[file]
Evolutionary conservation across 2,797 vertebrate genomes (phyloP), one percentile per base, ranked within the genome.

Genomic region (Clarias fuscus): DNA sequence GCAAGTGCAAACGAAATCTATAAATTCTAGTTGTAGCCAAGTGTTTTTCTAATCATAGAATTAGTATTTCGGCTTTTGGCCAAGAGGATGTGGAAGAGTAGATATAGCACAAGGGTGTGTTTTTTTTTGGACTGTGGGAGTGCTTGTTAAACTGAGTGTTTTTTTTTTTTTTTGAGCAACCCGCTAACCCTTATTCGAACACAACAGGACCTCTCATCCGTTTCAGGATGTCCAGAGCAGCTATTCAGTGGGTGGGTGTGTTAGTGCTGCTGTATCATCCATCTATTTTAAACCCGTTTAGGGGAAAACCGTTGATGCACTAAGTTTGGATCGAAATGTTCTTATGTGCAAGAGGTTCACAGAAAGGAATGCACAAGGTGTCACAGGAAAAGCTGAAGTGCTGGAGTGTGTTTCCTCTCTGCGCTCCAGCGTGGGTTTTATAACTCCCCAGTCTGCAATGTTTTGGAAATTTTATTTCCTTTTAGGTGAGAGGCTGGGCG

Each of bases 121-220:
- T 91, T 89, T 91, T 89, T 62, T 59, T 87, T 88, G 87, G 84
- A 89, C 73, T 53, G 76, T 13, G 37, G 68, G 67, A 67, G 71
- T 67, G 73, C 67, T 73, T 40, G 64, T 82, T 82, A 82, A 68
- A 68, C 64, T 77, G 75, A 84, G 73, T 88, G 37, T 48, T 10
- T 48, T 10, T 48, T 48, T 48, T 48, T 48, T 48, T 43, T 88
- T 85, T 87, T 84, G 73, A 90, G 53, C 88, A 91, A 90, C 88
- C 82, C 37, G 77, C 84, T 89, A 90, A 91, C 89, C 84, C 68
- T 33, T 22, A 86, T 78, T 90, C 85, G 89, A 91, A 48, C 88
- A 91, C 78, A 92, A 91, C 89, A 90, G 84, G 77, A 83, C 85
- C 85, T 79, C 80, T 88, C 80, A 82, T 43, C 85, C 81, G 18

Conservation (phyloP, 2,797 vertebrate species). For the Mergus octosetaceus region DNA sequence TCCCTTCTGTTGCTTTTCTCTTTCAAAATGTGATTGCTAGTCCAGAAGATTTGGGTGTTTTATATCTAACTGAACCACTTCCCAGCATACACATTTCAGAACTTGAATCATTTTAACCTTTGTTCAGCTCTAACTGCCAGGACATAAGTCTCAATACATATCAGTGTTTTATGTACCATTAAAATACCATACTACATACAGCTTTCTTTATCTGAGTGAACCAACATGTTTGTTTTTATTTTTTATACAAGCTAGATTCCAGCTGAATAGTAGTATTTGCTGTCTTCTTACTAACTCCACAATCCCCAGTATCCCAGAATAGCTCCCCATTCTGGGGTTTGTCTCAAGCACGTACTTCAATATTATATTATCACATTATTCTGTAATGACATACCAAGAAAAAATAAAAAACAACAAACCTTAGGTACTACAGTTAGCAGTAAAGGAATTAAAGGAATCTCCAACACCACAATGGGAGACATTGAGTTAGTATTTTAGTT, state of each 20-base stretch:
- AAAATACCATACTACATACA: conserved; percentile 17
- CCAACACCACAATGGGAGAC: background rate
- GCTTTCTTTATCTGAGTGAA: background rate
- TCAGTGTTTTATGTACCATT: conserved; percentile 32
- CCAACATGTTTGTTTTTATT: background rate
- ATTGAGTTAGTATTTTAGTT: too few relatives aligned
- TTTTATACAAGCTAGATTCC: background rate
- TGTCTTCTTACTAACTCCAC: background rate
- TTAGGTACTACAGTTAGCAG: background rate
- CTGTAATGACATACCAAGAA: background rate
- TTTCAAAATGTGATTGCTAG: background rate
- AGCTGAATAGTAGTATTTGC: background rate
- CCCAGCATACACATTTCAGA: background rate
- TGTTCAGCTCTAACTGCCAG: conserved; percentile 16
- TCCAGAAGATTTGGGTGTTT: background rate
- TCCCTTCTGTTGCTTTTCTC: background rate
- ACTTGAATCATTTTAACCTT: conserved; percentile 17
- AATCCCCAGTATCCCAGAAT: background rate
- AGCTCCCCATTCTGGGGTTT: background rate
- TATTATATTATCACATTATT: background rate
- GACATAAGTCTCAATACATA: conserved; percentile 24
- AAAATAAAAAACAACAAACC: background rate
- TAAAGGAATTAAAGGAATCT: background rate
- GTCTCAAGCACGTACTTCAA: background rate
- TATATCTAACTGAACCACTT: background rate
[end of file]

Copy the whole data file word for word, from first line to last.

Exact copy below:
Evolutionary conservation across 2,797 vertebrate genomes (phyloP), one percentile per base, ranked within the genome.

Genomic region (Clarias fuscus): DNA sequence GCAAGTGCAAACGAAATCTATAAATTCTAGTTGTAGCCAAGTGTTTTTCTAATCATAGAATTAGTATTTCGGCTTTTGGCCAAGAGGATGTGGAAGAGTAGATATAGCACAAGGGTGTGTTTTTTTTTGGACTGTGGGAGTGCTTGTTAAACTGAGTGTTTTTTTTTTTTTTTGAGCAACCCGCTAACCCTTATTCGAACACAACAGGACCTCTCATCCGTTTCAGGATGTCCAGAGCAGCTATTCAGTGGGTGGGTGTGTTAGTGCTGCTGTATCATCCATCTATTTTAAACCCGTTTAGGGGAAAACCGTTGATGCACTAAGTTTGGATCGAAATGTTCTTATGTGCAAGAGGTTCACAGAAAGGAATGCACAAGGTGTCACAGGAAAAGCTGAAGTGCTGGAGTGTGTTTCCTCTCTGCGCTCCAGCGTGGGTTTTATAACTCCCCAGTCTGCAATGTTTTGGAAATTTTATTTCCTTTTAGGTGAGAGGCTGGGCG

Each of bases 121-220:
- T 91, T 89, T 91, T 89, T 62, T 59, T 87, T 88, G 87, G 84
- A 89, C 73, T 53, G 76, T 13, G 37, G 68, G 67, A 67, G 71
- T 67, G 73, C 67, T 73, T 40, G 64, T 82, T 82, A 82, A 68
- A 68, C 64, T 77, G 75, A 84, G 73, T 88, G 37, T 48, T 10
- T 48, T 10, T 48, T 48, T 48, T 48, T 48, T 48, T 43, T 88
- T 85, T 87, T 84, G 73, A 90, G 53, C 88, A 91, A 90, C 88
- C 82, C 37, G 77, C 84, T 89, A 90, A 91, C 89, C 84, C 68
- T 33, T 22, A 86, T 78, T 90, C 85, G 89, A 91, A 48, C 88
- A 91, C 78, A 92, A 91, C 89, A 90, G 84, G 77, A 83, C 85
- C 85, T 79, C 80, T 88, C 80, A 82, T 43, C 85, C 81, G 18

Conservation (phyloP, 2,797 vertebrate species). For the Mergus octosetaceus region DNA sequence TCCCTTCTGTTGCTTTTCTCTTTCAAAATGTGATTGCTAGTCCAGAAGATTTGGGTGTTTTATATCTAACTGAACCACTTCCCAGCATACACATTTCAGAACTTGAATCATTTTAACCTTTGTTCAGCTCTAACTGCCAGGACATAAGTCTCAATACATATCAGTGTTTTATGTACCATTAAAATACCATACTACATACAGCTTTCTTTATCTGAGTGAACCAACATGTTTGTTTTTATTTTTTATACAAGCTAGATTCCAGCTGAATAGTAGTATTTGCTGTCTTCTTACTAACTCCACAATCCCCAGTATCCCAGAATAGCTCCCCATTCTGGGGTTTGTCTCAAGCACGTACTTCAATATTATATTATCACATTATTCTGTAATGACATACCAAGAAAAAATAAAAAACAACAAACCTTAGGTACTACAGTTAGCAGTAAAGGAATTAAAGGAATCTCCAACACCACAATGGGAGACATTGAGTTAGTATTTTAGTT, state of each 20-base stretch:
- AAAATACCATACTACATACA: conserved; percentile 17
- CCAACACCACAATGGGAGAC: background rate
- GCTTTCTTTATCTGAGTGAA: background rate
- TCAGTGTTTTATGTACCATT: conserved; percentile 32
- CCAACATGTTTGTTTTTATT: background rate
- ATTGAGTTAGTATTTTAGTT: too few relatives aligned
- TTTTATACAAGCTAGATTCC: background rate
- TGTCTTCTTACTAACTCCAC: background rate
- TTAGGTACTACAGTTAGCAG: background rate
- CTGTAATGACATACCAAGAA: background rate
- TTTCAAAATGTGATTGCTAG: background rate
- AGCTGAATAGTAGTATTTGC: background rate
- CCCAGCATACACATTTCAGA: background rate
- TGTTCAGCTCTAACTGCCAG: conserved; percentile 16
- TCCAGAAGATTTGGGTGTTT: background rate
- TCCCTTCTGTTGCTTTTCTC: background rate
- ACTTGAATCATTTTAACCTT: conserved; percentile 17
- AATCCCCAGTATCCCAGAAT: background rate
- AGCTCCCCATTCTGGGGTTT: background rate
- TATTATATTATCACATTATT: background rate
- GACATAAGTCTCAATACATA: conserved; percentile 24
- AAAATAAAAAACAACAAACC: background rate
- TAAAGGAATTAAAGGAATCT: background rate
- GTCTCAAGCACGTACTTCAA: background rate
- TATATCTAACTGAACCACTT: background rate